An absurdly funny, dark comic take on small town Americana in the throes of serial murders (possibly perpetrated by a werewolf), The Wolf of Snow Hollow stars writer-director Jim Cummings as John Marshall, a sheriff’s deputy and son to Hollow’s aging chief (Robert Forster). He’s an alcoholic with a short fuse, a chip on his shoulder, and childhood trauma in his back pocket. He’s trying so hard to be a hero cop that he becomes an erratic basket case bent on nabbing the killer by any means necessary, a killer he is convinced is a man and simply a murderer of women and NOT some werewolf. As John puts it to his lazy comrades who want to leave this case to the Feds, “you want people to stop talking shit about the police? Do good police work.” As a writer, Cummings never forgets the world around Snow Hollow, so unlike so many small town stories, this is not a film completely divorced from the reality of modern America. There’s bigotry, misogyny, and an intriguing subtext that posits Marshall as one man desperately trying to prove that policemen can still save the day, no matter how boneheaded their personal choices might be.
In his last screen role, Forster is a hoot as a sheriff stubbornly hanging onto a waning career with retirement on the horizon and his heart in disarray. Riki Lindholme makes good as a meek officer with better investigative talents than she lets on, a woman nimbly navigating the testosterone-fueled department and quietly doing what she can to better her village in the rough. Jimmy Tatro appears as an L.A. transplant whose girlfriend was the first victim, his angry tears lending genuine pathos to the trail of bodies left behind by the titular wolf. Snow Hollow works better as a dark comedy and examination of the American tundra (think Fargo) than as a horror film, although it has its thrilling moments too. I’ve yet to see his debut Thunder Road, but what Hollow proves more than anything is that Jim Cummings truly is a quadruple threat as a deft writer, good director, riveting actor, and funny comedian. Watching his character lose his temper at every turn is a comic treasure, and if you think it’s too late to watch it now that Halloween has come and gone, know it’s low-key a Christmas movie as well.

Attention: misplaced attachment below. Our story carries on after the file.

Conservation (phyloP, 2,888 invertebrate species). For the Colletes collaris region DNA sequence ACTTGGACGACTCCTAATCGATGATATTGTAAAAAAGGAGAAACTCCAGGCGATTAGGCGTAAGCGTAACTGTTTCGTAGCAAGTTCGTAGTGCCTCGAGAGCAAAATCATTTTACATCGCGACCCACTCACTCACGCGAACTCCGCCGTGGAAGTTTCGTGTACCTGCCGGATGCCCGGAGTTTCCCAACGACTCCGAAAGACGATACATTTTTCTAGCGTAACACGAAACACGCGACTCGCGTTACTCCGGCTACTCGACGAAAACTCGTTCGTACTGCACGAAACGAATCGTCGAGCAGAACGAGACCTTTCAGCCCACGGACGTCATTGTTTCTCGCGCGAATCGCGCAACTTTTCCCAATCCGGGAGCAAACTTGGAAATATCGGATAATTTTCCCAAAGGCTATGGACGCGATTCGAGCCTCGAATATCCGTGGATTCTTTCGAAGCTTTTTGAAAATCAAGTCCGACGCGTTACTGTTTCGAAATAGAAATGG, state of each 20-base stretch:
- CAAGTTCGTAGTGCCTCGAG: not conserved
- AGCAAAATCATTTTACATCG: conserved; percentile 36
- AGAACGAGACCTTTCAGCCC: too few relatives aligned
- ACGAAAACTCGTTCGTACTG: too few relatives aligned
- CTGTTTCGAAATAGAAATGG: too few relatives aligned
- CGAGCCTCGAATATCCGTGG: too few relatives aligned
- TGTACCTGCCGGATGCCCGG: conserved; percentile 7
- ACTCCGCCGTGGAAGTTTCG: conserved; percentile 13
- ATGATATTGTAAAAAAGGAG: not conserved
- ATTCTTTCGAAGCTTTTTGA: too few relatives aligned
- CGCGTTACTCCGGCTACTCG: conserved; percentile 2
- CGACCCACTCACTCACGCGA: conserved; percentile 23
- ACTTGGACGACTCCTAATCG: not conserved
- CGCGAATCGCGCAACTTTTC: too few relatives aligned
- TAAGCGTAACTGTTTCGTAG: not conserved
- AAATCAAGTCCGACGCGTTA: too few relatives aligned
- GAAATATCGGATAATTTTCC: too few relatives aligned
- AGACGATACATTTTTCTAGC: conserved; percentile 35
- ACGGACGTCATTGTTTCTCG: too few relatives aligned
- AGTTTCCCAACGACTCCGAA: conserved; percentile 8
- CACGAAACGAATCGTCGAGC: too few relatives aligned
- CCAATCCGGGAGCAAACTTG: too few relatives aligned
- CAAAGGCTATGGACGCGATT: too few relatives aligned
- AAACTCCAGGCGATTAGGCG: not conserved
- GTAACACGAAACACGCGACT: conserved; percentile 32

Currently available on demand (VUDU, Fandango Now, Google Play)